London: Astronomers have discovered a previously unknown component of the Milky Way: a disc of young stars buried behind thick dust clouds in the central bulge.
A team led by Istvan Dekany of the Pontificia Universidad Catolica de Chile used data from the VISTA telescope at European Southern Observatory’s Paranal Observatory in Chile, taken between 2010 and 2014, to make the discovery.
“The central bulge of the Milky Way is thought to consist of vast numbers of old stars. But the VISTA data has revealed something new – and very young by astronomical standards!” said Dekany, lead author of the new study.
Analysing data from the survey, the astronomers found 655 candidate variable stars of a type called Cepheids. These stars expand and contract periodically, taking anything from a few days to months to complete a cycle and changing significantly in brightness as they do so.
The time taken for a Cepheid to brighten and fade again is longer for those that are brighter and shorter for the dimmer ones.
This remarkably precise relationship, which was discovered in 1908 by American astronomer Henrietta Swan Leavitt, makes the study of Cepheids one of the most effective ways to measure the distances to, and map the positions of, distant objects in the Milky Way and beyond.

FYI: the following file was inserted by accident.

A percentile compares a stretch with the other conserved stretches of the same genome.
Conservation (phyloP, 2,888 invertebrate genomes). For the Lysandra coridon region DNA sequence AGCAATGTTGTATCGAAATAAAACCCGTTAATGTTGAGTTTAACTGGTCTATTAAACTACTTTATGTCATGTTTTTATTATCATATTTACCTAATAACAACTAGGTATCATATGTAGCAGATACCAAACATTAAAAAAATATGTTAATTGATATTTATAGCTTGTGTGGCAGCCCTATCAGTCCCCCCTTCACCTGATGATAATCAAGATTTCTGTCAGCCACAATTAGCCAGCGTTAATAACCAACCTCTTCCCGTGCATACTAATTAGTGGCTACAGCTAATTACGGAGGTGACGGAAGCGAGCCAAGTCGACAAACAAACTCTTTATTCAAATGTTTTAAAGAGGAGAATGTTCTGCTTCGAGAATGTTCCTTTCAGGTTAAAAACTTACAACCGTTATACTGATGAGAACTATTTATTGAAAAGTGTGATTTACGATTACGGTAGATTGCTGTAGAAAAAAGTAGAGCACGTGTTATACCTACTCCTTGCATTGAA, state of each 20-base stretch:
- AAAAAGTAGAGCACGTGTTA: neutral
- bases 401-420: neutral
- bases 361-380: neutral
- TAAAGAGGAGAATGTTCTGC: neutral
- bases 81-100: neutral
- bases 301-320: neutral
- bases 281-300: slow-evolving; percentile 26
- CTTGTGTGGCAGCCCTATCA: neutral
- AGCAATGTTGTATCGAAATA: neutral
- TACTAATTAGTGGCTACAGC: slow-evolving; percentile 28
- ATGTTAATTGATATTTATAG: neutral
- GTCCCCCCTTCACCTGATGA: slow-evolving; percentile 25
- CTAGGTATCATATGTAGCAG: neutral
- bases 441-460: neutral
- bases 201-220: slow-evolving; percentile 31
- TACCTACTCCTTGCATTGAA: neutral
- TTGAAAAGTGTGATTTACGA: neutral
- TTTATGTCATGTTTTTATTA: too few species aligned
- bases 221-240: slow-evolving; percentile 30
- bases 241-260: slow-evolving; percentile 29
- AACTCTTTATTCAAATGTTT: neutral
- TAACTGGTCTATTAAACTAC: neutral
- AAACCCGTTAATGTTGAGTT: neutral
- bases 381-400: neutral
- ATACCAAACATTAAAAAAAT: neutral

But Cepheids are not all the same – they come in two main classes, one much younger than the other. Out of their sample of 655 the team identified 35 stars as belonging to a sub-group called classical Cepheids – young bright stars, very different from the usual, much more elderly, residents of the central bulge of the Milky Way.
The team gathered information on the brightness, pulsation period, and deduced the distances of these 35 classical Cepheids. Their pulsation periods, which are closely linked to their age, showed their surprising youth.
“All of the 35 classical Cepheids discovered are less than 100 million years old. The youngest Cepheid may even be only around 25 million years old, although we cannot exclude the possible presence of even younger and brighter Cepheids,” said the study’s second author Dante Minniti, of the Universidad Andres Bello, Santiago, Chile.
The ages of these classical Cepheids provide solid evidence that there has been a previously unconfirmed, continuous supply of newly formed stars into the central region of the Milky Way over the last 100 million years.
Mapping the Cepheids that they discovered, the team traced an entirely new feature in the Milky Way – a thin disc of young stars across the galactic bulge.
This new component to our home galaxy had remained unknown and invisible to previous surveys as it was buried behind thick clouds of dust.
The discovery was published in the Astrophysical Journal Letters.
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